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Water supplies can be unsafe (Havelock North tragedy), sewage can erupt in streets (Wellington’s lack of investment) and stormwater inundates and contaminates.
The Government says it has the answer. Take all these responsibilities from failing councils and create four large water entities.
They can raise the billions needed to upgrade services. They can be far more efficient and effective. Voila. The problems will be solved.
At the same time, proceed with shonky and exaggerated figures, promote the plan through puerile advertisements and tell councils they have choices on whether they are part of the plan.
Surprise, surprise. Councils revolted, even the biggest in Auckland and Christchurch headed by former senior Labour politicians.
Next, proclaim the changes “may not be popular but they are necessary”, as Local Government Minister Nanaia Mahuta did on Wednesday. Councils cannot opt out.
The Government has proceeded rapidly and confirmed the proposals this week before councils had a chance to consult residents and at a time when Covid dominates.
So much for community empowerment. So much for local democracy.
Accuse councils, too, of “misinformation” when they complain about their assets being stripped. Technically, councils have a form of convoluted and distance “ownership”, a Clayton’s ownership. It is through layers of governance and without control.
Ms Mahuta is the one spreading misinformation.
The sop in Wednesday’s announcement — while proceeding at pace notwithstanding the opposition — is to set up a working group to reconsider governance and accountability. It is hard to see significant change occurring.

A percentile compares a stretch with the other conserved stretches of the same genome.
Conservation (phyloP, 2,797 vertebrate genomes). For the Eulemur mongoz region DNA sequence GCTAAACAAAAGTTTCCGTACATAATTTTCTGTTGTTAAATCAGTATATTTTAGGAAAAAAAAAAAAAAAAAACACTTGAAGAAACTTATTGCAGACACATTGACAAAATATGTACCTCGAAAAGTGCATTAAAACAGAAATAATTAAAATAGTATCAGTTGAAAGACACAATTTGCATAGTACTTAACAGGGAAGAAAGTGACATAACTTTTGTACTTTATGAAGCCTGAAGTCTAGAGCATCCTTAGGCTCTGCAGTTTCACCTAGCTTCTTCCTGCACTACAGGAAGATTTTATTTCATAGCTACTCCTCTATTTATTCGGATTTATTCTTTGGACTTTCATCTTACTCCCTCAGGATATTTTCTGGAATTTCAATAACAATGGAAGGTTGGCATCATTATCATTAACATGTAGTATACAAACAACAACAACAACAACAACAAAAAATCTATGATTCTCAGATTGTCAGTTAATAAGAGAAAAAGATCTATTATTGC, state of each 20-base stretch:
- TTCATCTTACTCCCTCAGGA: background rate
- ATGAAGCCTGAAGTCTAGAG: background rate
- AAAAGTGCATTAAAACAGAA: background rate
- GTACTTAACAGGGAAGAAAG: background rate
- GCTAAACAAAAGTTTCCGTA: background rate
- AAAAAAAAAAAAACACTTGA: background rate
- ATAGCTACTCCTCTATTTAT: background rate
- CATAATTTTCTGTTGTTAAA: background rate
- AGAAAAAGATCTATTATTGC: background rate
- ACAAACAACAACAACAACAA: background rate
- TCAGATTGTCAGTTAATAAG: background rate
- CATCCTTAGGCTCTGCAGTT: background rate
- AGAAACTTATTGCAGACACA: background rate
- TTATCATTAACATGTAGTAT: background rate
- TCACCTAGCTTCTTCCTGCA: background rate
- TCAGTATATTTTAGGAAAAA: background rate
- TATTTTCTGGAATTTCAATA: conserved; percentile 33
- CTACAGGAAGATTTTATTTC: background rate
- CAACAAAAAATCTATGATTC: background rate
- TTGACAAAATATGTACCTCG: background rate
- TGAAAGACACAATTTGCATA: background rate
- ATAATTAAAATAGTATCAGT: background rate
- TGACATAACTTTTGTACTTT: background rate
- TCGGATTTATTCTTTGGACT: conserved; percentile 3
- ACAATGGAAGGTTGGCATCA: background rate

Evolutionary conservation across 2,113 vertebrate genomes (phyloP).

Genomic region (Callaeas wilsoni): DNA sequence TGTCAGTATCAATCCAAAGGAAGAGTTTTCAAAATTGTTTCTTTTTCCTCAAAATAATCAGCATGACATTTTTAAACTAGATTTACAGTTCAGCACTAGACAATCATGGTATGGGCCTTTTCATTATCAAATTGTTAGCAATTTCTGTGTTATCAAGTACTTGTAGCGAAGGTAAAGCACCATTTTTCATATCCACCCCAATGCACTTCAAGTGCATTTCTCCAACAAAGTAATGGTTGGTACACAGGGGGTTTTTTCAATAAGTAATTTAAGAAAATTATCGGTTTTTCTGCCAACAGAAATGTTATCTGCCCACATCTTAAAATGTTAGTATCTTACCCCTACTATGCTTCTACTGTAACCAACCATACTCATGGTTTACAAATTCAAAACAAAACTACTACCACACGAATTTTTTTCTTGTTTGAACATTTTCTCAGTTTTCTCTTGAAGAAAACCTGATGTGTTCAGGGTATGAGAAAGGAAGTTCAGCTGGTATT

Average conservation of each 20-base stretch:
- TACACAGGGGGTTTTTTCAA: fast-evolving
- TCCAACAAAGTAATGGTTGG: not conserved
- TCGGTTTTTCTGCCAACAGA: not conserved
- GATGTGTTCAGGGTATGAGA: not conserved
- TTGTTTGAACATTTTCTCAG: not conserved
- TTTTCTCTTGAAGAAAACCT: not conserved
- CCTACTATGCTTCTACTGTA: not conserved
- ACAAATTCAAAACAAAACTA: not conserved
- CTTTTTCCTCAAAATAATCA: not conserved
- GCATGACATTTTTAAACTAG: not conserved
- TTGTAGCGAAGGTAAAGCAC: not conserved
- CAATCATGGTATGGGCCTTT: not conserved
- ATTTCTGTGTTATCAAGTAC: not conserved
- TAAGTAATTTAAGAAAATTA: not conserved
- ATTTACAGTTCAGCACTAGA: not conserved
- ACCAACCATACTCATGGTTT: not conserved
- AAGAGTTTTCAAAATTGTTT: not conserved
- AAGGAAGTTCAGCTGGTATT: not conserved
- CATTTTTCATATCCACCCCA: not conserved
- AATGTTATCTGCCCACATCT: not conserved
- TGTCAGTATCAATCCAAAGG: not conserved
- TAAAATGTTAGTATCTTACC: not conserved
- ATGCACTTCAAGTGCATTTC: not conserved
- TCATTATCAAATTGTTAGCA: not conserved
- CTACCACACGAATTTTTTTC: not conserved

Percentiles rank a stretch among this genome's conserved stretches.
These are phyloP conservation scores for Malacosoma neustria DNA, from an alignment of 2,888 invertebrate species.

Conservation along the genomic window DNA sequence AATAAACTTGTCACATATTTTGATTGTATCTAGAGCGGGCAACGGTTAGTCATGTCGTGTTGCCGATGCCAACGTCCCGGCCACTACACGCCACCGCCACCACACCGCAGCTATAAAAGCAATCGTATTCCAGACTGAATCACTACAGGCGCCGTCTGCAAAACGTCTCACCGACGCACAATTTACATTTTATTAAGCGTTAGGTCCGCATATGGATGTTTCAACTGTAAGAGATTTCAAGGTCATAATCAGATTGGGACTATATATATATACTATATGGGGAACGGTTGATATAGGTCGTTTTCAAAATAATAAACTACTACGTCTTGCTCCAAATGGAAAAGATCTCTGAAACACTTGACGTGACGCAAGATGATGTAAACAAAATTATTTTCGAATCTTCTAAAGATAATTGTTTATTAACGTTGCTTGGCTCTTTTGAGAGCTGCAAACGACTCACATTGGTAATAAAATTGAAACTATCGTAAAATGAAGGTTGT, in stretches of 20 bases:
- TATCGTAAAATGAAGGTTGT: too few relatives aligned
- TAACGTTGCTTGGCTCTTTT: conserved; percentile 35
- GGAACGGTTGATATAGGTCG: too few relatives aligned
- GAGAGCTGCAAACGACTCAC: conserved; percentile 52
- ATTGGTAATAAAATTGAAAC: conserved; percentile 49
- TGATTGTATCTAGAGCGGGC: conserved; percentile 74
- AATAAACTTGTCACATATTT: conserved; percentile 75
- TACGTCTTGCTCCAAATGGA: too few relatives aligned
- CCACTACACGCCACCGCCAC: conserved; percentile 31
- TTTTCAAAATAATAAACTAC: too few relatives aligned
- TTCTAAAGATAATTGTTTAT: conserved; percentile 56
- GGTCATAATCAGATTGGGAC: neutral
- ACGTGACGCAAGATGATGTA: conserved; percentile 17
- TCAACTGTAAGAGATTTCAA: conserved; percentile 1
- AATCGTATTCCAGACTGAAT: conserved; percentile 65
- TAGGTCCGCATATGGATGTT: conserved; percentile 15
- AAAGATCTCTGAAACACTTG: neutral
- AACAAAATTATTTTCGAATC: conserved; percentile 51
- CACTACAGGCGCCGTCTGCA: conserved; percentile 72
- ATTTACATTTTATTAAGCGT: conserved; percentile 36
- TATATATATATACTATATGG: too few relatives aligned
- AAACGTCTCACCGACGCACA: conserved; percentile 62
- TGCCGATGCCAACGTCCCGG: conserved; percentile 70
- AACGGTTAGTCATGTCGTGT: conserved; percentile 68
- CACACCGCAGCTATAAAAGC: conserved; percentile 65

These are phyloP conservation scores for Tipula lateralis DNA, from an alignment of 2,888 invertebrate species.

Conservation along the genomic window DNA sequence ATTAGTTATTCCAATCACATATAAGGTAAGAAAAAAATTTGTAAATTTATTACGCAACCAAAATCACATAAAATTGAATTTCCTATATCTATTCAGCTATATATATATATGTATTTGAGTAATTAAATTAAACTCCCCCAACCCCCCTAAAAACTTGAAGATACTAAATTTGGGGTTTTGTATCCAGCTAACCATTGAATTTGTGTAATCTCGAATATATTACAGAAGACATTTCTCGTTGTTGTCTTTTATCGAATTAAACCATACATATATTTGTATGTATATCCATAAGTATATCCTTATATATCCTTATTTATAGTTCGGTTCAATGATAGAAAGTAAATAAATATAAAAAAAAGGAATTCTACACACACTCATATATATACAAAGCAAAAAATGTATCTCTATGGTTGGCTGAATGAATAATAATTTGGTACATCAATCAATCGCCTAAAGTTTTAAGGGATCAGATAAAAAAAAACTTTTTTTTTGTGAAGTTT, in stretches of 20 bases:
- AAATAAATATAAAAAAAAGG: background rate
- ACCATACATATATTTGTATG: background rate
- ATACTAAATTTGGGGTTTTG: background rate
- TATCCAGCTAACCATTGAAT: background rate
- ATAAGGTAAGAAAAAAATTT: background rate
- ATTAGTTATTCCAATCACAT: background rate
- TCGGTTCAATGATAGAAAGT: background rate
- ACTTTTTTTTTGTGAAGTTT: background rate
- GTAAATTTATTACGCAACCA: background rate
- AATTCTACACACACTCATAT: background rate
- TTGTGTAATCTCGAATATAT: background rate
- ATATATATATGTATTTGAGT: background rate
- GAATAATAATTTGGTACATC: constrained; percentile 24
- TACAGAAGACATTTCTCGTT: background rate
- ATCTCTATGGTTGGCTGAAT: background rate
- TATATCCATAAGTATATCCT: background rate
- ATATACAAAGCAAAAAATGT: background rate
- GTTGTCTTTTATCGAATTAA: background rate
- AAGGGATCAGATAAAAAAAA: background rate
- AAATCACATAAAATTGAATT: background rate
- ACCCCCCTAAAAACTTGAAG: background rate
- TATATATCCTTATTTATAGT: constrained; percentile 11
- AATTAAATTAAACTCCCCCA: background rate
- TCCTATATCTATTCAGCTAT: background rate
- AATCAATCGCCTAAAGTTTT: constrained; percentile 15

At present, if businesses or consumers have issues, large or small, they can always hassle their locally accountable mayors and councillors.
But the four entities — one covering almost all the South Island, matching Ngai Tahu territory — will be big monopolies. There is little to stop them from overcharging or overborrowing, underinnovating or underresponding.
A further regulator/watchdog will have to be set up to protect the public’s interests, as the Government is recognising.
The vested interests of mayors and councils are part of the picture. The removal of Three Waters on top of the Resource Management Act changes leaves many councils with not that much left. This is a revolution in New Zealand governance and democracy. No wonder some are close to hysterical in their reactions.
The decision that the governance boards will be 50/50 iwi and non-iwi is also considered by many to be revolutionary.
However, the central Government knows it knows best. Centralisation is the answer. Other options are shut out.
A regulator to make sure basic standards for Three Waters are met is well on the way to being in place. Even National agrees that is a good idea.
Two fundamental issues in the current failures are the inability of some councils to raise the money to do what is necessary and the lack of will for many councils to spend the billions required.
The regulator will put the pressure on for the second matter — one where improvements are already taking place, albeit too slowly.
Surely, there are other funding models than setting up four new bureaucracies distanced from councils for debt-raising purposes.
Whatever. The Government has decided that instead of working with councils it will wave its wand consolidating Three Waters and fundamentally excluding local government from the arrangements.
What’s next, councils must be thinking. After all, the Government has already combined polytechnics and is doing the same with district health boards.
Little now stands in the way of these huge changes. National has said it would overturn them. But its weakness and the popularity of Jacinda Ardern — even if that is slipping — make the prospect of National winning in 2023 unlikely, even this far out.
Although Labour is burning political capital on this matter, other even bigger issues such as Covid are likely to take precedence two years from now.